“Bulldozing” may be an appropriate term to describe Prigozhin’s managerial style.
In February 2018, he gave Wagner mercenaries fighting for Syrian President Bashar al-Assad’s army an order to seize a natural gas plant in the Kurdish-controlled part of eastern Syria.
His step eventually led to the first armed clash involving Russian and US nationals since the Cold War’s end.
“He decided that everything would go smoothly,” Marat Gabidulin, who led a Wagner unit in the February 8, 2018 battle, told Al Jazeera. “Americans thought differently.”
A United States-led coalition attacked the unit and the Syrian servicemen they backed with planes and artillery, killing hundreds.
“We were simply annihilated,” said Gabidulin, who described his four years with Wagner in two published books. “I was lucky to come out alive, with a light wound.”
The failure stemmed from Prigozhin’s “totalitarian” decision-making style that frequently leads to miscalculations and the loss of lives, Gabidulin said.
“Because of his conviction that he’s always right, that he’s a genius, he often overestimates his abilities,” he said.
‘Shut up and obey Putin’
Prigozhin’s possible way from the trenches to the halls of power is paved with the bodies of other warlords who rose to short-lived fame in eastern Ukraine.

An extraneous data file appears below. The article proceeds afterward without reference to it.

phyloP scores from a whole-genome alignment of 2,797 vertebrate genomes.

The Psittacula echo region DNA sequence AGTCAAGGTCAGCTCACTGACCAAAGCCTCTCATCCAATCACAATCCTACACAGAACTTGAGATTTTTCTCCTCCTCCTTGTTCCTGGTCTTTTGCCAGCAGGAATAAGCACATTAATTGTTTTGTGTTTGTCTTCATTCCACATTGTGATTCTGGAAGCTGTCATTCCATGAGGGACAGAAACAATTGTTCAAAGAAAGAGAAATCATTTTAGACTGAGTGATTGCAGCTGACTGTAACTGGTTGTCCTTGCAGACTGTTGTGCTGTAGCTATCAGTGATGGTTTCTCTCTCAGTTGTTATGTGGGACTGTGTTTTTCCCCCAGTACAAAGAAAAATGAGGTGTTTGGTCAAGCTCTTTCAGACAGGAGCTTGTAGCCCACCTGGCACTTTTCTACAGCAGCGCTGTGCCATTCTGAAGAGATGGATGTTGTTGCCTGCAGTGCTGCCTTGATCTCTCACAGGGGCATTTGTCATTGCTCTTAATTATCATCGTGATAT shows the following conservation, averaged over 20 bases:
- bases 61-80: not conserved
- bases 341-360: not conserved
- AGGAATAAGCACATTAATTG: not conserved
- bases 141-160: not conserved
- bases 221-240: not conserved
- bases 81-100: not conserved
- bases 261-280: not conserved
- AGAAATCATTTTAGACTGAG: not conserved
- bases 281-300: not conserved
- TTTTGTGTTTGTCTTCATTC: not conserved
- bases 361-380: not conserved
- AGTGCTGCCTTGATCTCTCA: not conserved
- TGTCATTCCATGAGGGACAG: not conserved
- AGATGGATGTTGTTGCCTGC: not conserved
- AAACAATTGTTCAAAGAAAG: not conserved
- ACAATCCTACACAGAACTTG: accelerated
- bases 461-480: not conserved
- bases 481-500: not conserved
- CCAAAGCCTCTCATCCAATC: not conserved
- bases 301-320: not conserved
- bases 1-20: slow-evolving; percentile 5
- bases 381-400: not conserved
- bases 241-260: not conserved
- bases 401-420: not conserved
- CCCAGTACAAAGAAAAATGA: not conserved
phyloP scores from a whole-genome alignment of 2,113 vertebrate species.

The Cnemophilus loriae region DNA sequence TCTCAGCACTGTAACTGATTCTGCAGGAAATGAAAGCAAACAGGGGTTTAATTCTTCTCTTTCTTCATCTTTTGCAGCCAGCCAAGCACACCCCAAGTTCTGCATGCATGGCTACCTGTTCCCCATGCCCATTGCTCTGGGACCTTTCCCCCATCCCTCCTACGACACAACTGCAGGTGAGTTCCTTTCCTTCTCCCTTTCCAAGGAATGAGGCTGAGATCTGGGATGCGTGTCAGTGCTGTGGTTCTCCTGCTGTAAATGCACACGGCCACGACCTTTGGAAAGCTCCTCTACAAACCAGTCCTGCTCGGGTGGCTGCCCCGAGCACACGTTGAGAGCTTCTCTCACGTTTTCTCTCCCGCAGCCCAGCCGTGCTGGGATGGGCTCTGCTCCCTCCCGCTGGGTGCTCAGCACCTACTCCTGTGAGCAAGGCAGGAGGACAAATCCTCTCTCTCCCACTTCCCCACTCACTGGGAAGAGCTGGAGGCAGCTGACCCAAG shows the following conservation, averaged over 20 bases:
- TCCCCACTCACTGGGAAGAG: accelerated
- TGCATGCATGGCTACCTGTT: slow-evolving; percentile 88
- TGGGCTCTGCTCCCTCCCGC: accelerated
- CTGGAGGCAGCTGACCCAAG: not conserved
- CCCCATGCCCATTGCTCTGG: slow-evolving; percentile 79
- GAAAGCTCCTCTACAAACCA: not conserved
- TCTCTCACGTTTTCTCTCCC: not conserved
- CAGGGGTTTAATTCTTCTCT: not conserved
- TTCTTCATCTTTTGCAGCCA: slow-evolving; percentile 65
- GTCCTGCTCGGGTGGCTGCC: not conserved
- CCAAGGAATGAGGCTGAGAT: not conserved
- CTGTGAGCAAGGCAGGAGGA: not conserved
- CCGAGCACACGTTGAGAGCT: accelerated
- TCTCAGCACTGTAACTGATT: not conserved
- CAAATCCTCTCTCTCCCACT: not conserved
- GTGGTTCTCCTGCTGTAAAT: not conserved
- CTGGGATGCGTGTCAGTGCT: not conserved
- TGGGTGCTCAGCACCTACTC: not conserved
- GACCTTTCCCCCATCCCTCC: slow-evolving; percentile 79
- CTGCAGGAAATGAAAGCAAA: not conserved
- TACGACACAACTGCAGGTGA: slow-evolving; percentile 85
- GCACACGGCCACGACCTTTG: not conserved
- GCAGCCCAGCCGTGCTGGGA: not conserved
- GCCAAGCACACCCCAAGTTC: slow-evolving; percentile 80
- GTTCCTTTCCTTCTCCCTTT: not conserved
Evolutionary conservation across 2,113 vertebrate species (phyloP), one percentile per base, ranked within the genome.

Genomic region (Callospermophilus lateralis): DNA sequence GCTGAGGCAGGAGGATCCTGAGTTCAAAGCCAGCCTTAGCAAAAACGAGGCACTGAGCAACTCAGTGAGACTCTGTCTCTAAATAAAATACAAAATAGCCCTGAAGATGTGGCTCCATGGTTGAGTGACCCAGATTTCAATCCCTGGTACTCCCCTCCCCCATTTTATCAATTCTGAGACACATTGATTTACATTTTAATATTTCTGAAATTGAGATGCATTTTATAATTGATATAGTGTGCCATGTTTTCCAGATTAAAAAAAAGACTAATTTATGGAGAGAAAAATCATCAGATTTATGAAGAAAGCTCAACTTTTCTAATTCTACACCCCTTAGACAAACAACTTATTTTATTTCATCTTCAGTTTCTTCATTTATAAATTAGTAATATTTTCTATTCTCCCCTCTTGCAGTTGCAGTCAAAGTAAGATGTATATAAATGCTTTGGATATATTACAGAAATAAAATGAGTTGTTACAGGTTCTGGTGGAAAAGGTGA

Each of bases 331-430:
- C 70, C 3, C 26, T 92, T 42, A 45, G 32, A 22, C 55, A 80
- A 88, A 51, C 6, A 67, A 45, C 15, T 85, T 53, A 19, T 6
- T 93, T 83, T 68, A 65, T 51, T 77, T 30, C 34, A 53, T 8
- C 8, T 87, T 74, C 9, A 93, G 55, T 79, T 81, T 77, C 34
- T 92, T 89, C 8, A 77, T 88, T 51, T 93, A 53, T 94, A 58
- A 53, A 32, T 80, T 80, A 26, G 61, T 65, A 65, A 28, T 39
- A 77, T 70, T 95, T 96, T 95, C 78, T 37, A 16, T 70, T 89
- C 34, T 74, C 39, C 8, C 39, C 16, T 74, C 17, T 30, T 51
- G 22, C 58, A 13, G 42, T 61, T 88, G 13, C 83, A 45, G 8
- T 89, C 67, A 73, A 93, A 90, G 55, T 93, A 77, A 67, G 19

“I would not rule out a political career for Prigozhin in Russia,” Sergey Bizyukin, a fugitive Kremlin critic and publicist, told Al Jazeera.
However, Prigozhin is more likely to end up like several separatist leaders in southwestern Ukraine who died under suspicious circumstances after falling out with their Kremlin curators, he said.
“Historic logic is harsh and practically doesn’t leave [Prigozhin] a chance to survive,” Bizyukin said.
Another analyst agrees – given that Prigozhin made enemies among Russia’s top brass and refused to force Wagner mercenaries to sign contracts with the defence ministry.
He has two options, says Nikolay Mitrokhin of Germany’s Bremen University.
The first one is “to shut up and to obey [Russian President Vladimir] Putin’s decision to fuse all the rampant Cossack, anarchic liberty of Wagner within the framework of the usual state structures,” he told Al Jazeera.